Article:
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Naming Binary Molecular Compounds

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Naming Binary Molecular Compounds

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Binary molecules, or molecules composed of only two types of atoms, are relatively simple to name.

Let's walk through this guide with the molecule NO2.

A binary molecule is named "prefix-element1 prefix-element2-'ide'."

To make sense of this: You add a prefix to the first element followed by a prefix added to the second element and the suffix "ide" added to the second element.

The prefix in front of the elements correlates to the number of atoms of each in one molecule. Consult with the table below for prefixes.

Numerical Prefixes

Number of Atoms

Prefix

1

mono-

2

di-

3

tri-

4

tetra-

5

penta-

6

hexa-

7

hepta-

8

octa-

9

nona-

10

deca-

Thus, NO2 would be Nitrogen dioxide.

Beware! There are some other rules to take into account as well.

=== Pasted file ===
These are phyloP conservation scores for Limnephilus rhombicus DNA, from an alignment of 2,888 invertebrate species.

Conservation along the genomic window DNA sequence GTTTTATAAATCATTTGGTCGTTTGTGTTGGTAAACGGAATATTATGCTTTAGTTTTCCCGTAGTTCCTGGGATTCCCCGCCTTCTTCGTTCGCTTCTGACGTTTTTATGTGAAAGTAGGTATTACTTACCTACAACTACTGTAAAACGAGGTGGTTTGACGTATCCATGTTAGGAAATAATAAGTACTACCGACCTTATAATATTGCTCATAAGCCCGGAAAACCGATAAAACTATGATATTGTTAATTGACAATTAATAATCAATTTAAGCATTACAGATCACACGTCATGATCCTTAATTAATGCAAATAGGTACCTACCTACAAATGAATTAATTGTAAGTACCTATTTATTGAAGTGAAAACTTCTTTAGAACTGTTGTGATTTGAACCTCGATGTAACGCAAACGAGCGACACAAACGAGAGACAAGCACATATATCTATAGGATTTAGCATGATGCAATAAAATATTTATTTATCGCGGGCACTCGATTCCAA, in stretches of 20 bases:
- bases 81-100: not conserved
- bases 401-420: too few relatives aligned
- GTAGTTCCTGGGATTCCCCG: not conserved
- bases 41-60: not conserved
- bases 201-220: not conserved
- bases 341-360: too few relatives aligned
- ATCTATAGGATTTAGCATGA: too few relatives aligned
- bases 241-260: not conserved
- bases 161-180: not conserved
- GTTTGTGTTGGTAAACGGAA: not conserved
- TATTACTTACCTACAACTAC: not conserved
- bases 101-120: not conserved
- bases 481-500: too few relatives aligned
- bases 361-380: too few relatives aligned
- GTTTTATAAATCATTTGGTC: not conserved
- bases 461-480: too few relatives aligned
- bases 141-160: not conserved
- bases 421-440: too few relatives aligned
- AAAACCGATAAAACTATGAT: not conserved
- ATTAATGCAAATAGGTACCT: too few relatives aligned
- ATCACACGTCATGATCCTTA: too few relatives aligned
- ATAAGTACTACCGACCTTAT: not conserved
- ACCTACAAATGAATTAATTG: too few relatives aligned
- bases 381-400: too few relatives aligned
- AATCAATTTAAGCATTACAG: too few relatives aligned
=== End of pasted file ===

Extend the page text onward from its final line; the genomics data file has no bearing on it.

1. When there is only one atom of an element in a compound and it is the first element in the formula, omit the prefix mono. For example, CO2 is not Monocarbon dioxide but is Carbon dioxide.

2. Generally, the less-electronegative element is written first in the formula, though there are a few exceptions.  Carbon is always first in a formula and hydrogen is after nitrogen in a formula such as NH3.  The order of common nonmetals in binary compound formulas is C, P, N, H, S, I, Br, Cl, O, F.

Why is CaClnot named Calcium dichloride?

How do you name Cl2O7?

For help answering these questions or for more information, look here.

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